As mentioned above, as part of the set up of your business, you should ensure that you have registered online with the CRA and have opened an HST account to allow you to file your HST returns and make your HST remittances as required.
Tax planning – Business Tax Exposure
Tax planning is the most significant consideration to the decision of whether to incorporate or remain a sole proprietor. A sole proprietorship’s net income is subject to the progressive tax rate system for personal tax. A corporation’s net income is subject to the corporate tax rules which for most Canadian small businesses translates to corporate tax of approximately 15% on the first $500,000 of profits.
Here are two hypothetical examples to illustrate the difference:
Example A – Sole Proprietorship
Person A started a business on January 1, 2018 and decides to operate as a sole proprietor. In 2018, Person A reported a profit of $200,000. Because Person A is a sole proprietor, the business is an extension of Person A, as described above, the $200,000 of income is reported on Person A’s T1 personal tax return. Assuming Person A is a resident of Ontario, Person A should expect to pay a total of $74,000 in federal tax, provincial tax, and CPP premiums. This is an average tax rate of 37%.
Example B – Incorporating
Now, let’s say Person A decided to incorporate their business on January 1, 2018 and calls it OpCo Inc. and also records a profit of $200,000. Business tax (also referred to as corporate tax) on this profit will be $30,000, given OpCo Inc. will have access to what is known as the small business deduction, which reduces the corporate tax rate to approximately 15%. Person A, as the 100% shareholder of OpCo Inc. now has $170,000 left in the corporation and can decide whether to keep the profits in the corporation for reinvestment in the business or to distribute out to himself/herself by way of salary or dividend.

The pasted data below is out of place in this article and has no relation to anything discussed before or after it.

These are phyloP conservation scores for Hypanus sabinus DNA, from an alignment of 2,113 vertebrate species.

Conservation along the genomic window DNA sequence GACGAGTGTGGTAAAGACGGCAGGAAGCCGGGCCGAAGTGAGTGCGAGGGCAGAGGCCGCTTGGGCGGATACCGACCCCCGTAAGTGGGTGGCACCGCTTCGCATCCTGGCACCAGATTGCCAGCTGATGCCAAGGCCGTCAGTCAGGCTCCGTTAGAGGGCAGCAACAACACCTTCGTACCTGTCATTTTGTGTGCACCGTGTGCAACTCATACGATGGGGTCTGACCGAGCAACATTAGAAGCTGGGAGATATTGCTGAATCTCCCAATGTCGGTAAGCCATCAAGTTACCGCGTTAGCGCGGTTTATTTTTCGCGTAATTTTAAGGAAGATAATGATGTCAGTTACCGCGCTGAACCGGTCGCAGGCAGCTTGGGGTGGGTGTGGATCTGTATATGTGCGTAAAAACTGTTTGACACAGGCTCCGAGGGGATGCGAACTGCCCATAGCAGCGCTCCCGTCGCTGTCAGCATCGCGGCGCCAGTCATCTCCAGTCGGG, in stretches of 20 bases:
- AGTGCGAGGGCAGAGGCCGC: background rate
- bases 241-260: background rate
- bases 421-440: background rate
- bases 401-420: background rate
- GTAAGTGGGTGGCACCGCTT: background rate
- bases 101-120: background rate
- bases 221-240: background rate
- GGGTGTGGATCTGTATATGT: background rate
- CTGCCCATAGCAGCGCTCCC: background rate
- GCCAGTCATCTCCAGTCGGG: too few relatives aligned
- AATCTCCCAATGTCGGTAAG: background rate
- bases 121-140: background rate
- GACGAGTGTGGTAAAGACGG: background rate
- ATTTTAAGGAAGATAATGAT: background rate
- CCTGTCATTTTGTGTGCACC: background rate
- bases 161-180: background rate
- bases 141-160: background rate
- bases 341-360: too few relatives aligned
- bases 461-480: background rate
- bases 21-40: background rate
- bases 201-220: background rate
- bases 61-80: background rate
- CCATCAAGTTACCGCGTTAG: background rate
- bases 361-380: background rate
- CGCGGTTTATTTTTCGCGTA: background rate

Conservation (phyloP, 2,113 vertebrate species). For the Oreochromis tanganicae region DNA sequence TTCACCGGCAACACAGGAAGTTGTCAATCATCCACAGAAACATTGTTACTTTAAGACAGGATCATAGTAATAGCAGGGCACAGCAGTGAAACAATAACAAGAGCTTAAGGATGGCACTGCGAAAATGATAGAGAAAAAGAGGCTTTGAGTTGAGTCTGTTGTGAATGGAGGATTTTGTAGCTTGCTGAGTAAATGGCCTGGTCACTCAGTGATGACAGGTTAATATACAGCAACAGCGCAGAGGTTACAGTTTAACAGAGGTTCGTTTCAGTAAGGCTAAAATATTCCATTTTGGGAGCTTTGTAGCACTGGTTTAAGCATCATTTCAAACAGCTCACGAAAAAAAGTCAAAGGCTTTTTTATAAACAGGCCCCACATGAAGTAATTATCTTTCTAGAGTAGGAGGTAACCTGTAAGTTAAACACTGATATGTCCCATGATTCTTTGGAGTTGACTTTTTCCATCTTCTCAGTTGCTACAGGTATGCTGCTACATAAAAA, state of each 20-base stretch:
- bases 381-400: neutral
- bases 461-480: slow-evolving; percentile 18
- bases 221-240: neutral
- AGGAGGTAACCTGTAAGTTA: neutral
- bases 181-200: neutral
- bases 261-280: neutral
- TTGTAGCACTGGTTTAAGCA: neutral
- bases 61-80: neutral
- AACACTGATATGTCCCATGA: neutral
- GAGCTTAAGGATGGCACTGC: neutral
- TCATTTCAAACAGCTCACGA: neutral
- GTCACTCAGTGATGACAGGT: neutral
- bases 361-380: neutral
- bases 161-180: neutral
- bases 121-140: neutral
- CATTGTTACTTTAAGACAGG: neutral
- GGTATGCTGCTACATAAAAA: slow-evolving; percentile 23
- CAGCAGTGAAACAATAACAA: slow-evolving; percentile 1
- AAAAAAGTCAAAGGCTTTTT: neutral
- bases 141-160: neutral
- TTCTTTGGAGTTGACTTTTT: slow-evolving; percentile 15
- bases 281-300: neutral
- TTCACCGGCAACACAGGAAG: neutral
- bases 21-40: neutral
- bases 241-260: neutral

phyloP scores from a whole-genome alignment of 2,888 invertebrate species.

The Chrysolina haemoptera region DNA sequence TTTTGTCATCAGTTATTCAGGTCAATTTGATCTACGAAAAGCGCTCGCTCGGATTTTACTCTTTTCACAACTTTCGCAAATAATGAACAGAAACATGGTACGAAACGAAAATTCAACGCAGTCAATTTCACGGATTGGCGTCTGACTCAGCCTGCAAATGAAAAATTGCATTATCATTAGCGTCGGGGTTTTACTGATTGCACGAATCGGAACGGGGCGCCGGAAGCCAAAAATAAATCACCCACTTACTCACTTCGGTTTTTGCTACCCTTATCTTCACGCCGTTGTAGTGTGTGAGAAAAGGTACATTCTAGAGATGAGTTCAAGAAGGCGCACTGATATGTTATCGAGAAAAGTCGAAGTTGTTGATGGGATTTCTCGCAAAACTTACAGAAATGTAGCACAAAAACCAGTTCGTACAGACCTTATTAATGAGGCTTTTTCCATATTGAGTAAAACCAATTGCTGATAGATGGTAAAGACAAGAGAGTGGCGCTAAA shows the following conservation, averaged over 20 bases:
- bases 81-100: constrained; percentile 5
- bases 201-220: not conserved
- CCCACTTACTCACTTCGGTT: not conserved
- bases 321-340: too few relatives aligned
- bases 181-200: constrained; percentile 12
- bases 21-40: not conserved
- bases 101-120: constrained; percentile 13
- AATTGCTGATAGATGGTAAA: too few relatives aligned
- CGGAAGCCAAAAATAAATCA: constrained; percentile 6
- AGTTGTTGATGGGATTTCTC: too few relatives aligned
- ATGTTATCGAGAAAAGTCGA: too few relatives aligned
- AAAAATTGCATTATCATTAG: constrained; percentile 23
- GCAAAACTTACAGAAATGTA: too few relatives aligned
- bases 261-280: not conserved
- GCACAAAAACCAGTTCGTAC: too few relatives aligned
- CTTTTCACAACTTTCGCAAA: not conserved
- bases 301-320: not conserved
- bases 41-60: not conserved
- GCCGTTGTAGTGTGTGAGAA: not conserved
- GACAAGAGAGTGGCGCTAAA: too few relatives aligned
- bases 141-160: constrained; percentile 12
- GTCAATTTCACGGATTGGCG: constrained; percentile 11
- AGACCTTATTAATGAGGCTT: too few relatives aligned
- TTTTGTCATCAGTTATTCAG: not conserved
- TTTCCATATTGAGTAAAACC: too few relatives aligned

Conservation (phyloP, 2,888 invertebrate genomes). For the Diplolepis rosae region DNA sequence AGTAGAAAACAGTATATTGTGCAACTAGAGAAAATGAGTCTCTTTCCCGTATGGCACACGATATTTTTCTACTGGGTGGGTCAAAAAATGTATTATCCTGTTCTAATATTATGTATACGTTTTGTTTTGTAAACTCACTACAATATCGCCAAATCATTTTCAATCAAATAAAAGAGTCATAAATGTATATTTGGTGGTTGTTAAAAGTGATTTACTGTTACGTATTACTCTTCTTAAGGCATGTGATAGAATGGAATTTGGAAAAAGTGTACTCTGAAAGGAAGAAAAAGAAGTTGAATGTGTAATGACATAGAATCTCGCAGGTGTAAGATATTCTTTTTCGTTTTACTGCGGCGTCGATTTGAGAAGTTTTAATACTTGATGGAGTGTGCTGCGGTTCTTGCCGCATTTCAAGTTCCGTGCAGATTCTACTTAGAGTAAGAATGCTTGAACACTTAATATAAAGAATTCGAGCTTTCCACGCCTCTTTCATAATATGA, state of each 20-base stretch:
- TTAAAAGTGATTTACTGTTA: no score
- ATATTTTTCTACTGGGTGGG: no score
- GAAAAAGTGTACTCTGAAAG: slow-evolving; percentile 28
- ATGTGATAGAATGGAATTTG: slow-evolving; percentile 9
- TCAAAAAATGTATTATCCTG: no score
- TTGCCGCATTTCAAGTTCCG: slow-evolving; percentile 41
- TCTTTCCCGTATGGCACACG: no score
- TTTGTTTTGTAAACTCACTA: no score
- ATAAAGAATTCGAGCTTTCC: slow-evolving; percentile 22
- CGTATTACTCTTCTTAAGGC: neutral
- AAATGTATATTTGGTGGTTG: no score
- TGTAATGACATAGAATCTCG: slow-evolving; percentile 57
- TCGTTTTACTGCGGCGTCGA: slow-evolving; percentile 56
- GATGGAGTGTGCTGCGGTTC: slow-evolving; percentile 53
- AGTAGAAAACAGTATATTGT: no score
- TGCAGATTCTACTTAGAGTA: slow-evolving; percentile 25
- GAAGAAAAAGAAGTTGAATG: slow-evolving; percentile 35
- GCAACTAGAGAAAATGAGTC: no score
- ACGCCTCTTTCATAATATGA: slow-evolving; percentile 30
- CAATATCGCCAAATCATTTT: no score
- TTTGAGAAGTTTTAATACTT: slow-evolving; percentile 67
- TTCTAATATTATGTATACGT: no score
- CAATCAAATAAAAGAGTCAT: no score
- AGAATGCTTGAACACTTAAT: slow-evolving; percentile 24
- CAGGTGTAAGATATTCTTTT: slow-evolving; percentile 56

Tax Planning – Compensation Strategy – Salary Versus Dividend
Carrying on from Example A above, there are no options available in terms of compensation strategy for sole proprietorships. This is because every dollar of profit earned by your business as a sole proprietor is subject to personal tax based on the progressive tax rate system.
However, in Example B, Person A has options available on how to extract the $170,000 from the Corporation as the sole shareholder and most importantly, Person A has options on when to extract the money. Person A can extract the profits from the corporation via salary or dividend and can decide whether all of the profits should be extracted now or only partially, which is commonly referred to as a tax deferral. Scenarios are explained below:
A shareholder of a corporation can choose to pay themselves a salary as an employee of the Corporation any wage they would like at any time of the year. Person A could put themselves on the corporation’s payroll, paying themselves periodically (bi-weekly, semi-monthly, etc) while remitting the appropriate payroll deductions (tax and CPP) or pay themselves a lump-sum bonus at the end of the year and remitting payroll deductions one time only at the time of the bonus payment.
Whether it’s a periodic salary or annual bonus, the amount paid out to the shareholder will be a deduction to the Corporation’s profits and the amount issued as a salary/bonus will be taxed under the personal tax system. In other words, salary/bonuses are paid out using before-corporate tax dollars.
As a shareholder of a corporation, dividends would be the other compensation option available to you. Unlike the salary option above, dividends are paid out using the after-corporate tax dollars and therefore do not count as a deduction against the corporation’s profits for the year. In Canada, there is a dividend tax credit mechanism which lowers the amount of personal tax individuals would have to pay upon receipt of dividends.
The decision to draw salary/bonuses from your corporation or declare dividends should be decided based on your circumstance and your short and long-term goals. The tax rates and impacts differ in all scenarios.
For example, $50,000 of salary/bonus drawn from your corporation would result in a tax and CPP charge of $11,000. However, due to the way the dividend tax credit system works, $50,000 of dividends from your corporation results in just $3,550 of tax for a 68% tax saving of $7,450. It is important to note that when dividends are declared, CPP is not contributed to. Thus, if an individual only has dividend income, they will have no CPP contributions which will impact their future CPP claims.